NOAA, using NWS CPC data

We May Have a Colder Winter, But Experts Say the Climate is Still Warming

Nov 16, 2020 at 8:00am

Ezra David Romero

This winter may seem colder than previous warmer winters Californians have experienced in recent history, because a moderate to strong La Niña is forming over the pacific. 

But La Niña, an annual weather pattern off of the Pacific Ocean that often dictates California’s drier conditions in the winter, doesn’t buck global warming trends, according to Michelle Mead, a warning coordination meteorologist with the National Weather Service in Sacramento.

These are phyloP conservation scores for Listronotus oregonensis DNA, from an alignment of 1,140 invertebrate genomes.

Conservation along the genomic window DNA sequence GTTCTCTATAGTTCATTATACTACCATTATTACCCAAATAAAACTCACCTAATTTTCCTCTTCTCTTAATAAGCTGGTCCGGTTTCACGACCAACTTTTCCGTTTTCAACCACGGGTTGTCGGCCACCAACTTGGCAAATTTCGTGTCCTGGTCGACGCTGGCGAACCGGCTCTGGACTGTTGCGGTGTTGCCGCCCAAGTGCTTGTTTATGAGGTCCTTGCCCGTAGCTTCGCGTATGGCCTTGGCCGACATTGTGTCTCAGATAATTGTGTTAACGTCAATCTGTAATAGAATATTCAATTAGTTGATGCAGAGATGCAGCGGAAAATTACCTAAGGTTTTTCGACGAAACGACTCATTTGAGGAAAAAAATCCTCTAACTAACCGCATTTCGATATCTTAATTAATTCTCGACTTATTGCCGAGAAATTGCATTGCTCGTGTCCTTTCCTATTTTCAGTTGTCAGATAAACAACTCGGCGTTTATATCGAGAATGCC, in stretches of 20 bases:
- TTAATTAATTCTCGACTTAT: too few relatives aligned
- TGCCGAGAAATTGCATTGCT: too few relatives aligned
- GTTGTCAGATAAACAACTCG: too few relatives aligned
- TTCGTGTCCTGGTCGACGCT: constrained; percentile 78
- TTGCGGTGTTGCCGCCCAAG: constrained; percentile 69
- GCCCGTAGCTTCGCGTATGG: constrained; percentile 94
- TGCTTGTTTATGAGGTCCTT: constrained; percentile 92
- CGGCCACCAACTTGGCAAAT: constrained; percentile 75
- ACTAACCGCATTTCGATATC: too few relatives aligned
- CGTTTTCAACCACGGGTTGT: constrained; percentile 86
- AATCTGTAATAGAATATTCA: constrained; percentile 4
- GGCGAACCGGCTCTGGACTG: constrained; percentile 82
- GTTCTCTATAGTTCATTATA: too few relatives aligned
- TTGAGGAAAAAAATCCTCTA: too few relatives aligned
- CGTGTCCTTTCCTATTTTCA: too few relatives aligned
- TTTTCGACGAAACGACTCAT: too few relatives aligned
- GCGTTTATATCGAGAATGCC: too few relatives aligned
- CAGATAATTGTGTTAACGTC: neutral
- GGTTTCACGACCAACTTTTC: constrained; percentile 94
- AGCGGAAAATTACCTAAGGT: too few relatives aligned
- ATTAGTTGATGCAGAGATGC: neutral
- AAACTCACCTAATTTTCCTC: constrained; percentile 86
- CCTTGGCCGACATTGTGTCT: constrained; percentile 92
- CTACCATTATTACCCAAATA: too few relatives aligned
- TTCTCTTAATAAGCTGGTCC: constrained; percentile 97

Mead says since California is this long skinny state, La Niña’s impact will differ depending on where you live, just like the storm moving across Northern California this week. 

“We have a weather system that's coming in tomorrow,” she said. “While a majority of the energy is hitting the Pacific, Northwest Washington and Oregon, we are benefiting from the southern fringe of this storm, and we're going to see some widespread rainfall.”

La Niña is a weather pattern that occurs in the Pacific Ocean, in which strong winds blow warm water at the surface of the ocean from South America to Indonesia. As the water moves west, cold water moves to the surface near the coast of South America. 

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